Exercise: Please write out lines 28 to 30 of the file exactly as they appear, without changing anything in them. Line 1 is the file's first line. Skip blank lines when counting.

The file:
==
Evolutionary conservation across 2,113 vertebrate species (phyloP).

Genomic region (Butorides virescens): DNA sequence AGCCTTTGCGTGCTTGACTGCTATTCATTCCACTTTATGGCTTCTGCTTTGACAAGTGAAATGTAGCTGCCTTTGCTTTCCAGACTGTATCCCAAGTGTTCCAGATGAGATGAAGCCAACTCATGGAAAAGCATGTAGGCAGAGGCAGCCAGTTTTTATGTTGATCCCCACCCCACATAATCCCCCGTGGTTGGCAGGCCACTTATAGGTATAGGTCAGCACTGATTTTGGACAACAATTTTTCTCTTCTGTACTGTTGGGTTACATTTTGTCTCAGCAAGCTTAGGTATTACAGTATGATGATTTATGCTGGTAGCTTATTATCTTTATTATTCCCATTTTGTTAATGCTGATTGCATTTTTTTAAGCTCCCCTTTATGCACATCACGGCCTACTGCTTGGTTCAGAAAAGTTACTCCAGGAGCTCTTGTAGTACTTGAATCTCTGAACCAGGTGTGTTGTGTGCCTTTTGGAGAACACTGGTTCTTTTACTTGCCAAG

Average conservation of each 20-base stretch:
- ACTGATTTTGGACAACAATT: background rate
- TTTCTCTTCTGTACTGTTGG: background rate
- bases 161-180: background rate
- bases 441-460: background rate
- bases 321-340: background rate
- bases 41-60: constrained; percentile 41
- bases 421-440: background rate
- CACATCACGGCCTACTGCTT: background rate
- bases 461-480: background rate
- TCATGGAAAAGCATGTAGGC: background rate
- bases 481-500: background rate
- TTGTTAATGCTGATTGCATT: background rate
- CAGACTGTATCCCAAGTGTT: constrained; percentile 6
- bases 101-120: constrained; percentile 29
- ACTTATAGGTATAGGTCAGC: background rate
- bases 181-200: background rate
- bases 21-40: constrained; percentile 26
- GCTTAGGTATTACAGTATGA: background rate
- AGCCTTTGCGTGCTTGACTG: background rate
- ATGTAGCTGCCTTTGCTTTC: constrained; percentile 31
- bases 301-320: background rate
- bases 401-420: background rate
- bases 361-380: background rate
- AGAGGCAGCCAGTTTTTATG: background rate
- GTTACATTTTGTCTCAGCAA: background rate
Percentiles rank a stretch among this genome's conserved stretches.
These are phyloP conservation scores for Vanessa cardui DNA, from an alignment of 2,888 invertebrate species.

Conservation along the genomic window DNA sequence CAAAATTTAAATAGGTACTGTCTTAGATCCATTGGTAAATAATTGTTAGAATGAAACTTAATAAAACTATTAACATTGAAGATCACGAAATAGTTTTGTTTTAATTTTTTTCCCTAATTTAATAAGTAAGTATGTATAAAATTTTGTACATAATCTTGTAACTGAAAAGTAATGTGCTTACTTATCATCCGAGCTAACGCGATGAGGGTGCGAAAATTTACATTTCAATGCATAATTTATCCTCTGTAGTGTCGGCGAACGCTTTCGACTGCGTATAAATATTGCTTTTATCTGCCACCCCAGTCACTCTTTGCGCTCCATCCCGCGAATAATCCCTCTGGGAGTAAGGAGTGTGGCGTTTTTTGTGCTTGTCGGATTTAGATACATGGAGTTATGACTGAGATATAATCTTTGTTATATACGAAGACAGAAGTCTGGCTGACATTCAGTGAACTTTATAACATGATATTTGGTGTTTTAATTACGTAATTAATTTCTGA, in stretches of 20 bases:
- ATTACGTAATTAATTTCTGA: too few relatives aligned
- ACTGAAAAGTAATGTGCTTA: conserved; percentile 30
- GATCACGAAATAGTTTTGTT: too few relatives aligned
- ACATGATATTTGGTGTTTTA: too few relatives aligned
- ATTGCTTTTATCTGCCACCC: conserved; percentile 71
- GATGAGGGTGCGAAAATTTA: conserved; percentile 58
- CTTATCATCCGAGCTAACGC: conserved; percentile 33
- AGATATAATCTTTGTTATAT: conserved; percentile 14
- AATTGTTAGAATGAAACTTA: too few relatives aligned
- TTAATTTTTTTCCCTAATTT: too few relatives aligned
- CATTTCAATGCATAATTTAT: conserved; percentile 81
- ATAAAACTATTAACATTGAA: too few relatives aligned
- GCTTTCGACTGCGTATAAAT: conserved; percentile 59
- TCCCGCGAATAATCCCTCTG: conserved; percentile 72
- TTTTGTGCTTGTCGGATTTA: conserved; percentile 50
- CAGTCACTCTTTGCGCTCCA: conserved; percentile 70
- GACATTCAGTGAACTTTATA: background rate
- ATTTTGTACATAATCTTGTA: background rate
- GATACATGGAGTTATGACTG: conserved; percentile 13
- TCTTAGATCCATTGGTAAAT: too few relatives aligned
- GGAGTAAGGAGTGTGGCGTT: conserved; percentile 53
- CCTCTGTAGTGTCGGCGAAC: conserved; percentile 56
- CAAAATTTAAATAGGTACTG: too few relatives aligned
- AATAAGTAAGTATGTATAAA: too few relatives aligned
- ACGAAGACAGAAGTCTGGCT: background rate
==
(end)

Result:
- GTTACATTTTGTCTCAGCAA: background rate
Percentiles rank a stretch among this genome's conserved stretches.
These are phyloP conservation scores for Vanessa cardui DNA, from an alignment of 2,888 invertebrate species.